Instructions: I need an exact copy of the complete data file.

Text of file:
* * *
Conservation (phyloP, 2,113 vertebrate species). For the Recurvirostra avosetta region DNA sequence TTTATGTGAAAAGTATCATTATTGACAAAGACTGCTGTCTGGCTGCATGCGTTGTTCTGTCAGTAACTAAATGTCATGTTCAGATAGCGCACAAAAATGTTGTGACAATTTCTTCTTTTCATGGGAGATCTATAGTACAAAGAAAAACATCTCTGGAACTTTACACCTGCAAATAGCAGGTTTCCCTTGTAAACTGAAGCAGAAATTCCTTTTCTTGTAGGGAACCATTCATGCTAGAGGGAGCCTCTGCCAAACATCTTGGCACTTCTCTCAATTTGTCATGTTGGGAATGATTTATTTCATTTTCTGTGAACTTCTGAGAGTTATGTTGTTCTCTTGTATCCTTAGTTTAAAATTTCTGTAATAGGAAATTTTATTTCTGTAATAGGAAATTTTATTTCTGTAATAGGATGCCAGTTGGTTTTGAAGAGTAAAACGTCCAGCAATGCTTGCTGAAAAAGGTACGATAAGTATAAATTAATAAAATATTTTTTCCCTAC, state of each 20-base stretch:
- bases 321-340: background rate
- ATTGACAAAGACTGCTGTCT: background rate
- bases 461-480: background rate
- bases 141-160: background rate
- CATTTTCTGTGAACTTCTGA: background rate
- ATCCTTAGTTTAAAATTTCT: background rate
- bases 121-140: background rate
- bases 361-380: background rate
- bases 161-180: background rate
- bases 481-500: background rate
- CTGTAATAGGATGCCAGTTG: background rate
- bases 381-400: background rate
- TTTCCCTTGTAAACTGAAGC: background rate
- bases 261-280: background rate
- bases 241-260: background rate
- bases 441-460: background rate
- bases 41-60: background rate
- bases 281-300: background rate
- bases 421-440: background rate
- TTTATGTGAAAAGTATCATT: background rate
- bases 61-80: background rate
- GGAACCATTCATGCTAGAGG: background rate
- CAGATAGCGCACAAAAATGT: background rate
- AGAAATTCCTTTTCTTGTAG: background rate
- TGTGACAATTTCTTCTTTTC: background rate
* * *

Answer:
Conservation (phyloP, 2,113 vertebrate species). For the Recurvirostra avosetta region DNA sequence TTTATGTGAAAAGTATCATTATTGACAAAGACTGCTGTCTGGCTGCATGCGTTGTTCTGTCAGTAACTAAATGTCATGTTCAGATAGCGCACAAAAATGTTGTGACAATTTCTTCTTTTCATGGGAGATCTATAGTACAAAGAAAAACATCTCTGGAACTTTACACCTGCAAATAGCAGGTTTCCCTTGTAAACTGAAGCAGAAATTCCTTTTCTTGTAGGGAACCATTCATGCTAGAGGGAGCCTCTGCCAAACATCTTGGCACTTCTCTCAATTTGTCATGTTGGGAATGATTTATTTCATTTTCTGTGAACTTCTGAGAGTTATGTTGTTCTCTTGTATCCTTAGTTTAAAATTTCTGTAATAGGAAATTTTATTTCTGTAATAGGAAATTTTATTTCTGTAATAGGATGCCAGTTGGTTTTGAAGAGTAAAACGTCCAGCAATGCTTGCTGAAAAAGGTACGATAAGTATAAATTAATAAAATATTTTTTCCCTAC, state of each 20-base stretch:
- bases 321-340: background rate
- ATTGACAAAGACTGCTGTCT: background rate
- bases 461-480: background rate
- bases 141-160: background rate
- CATTTTCTGTGAACTTCTGA: background rate
- ATCCTTAGTTTAAAATTTCT: background rate
- bases 121-140: background rate
- bases 361-380: background rate
- bases 161-180: background rate
- bases 481-500: background rate
- CTGTAATAGGATGCCAGTTG: background rate
- bases 381-400: background rate
- TTTCCCTTGTAAACTGAAGC: background rate
- bases 261-280: background rate
- bases 241-260: background rate
- bases 441-460: background rate
- bases 41-60: background rate
- bases 281-300: background rate
- bases 421-440: background rate
- TTTATGTGAAAAGTATCATT: background rate
- bases 61-80: background rate
- GGAACCATTCATGCTAGAGG: background rate
- CAGATAGCGCACAAAAATGT: background rate
- AGAAATTCCTTTTCTTGTAG: background rate
- TGTGACAATTTCTTCTTTTC: background rate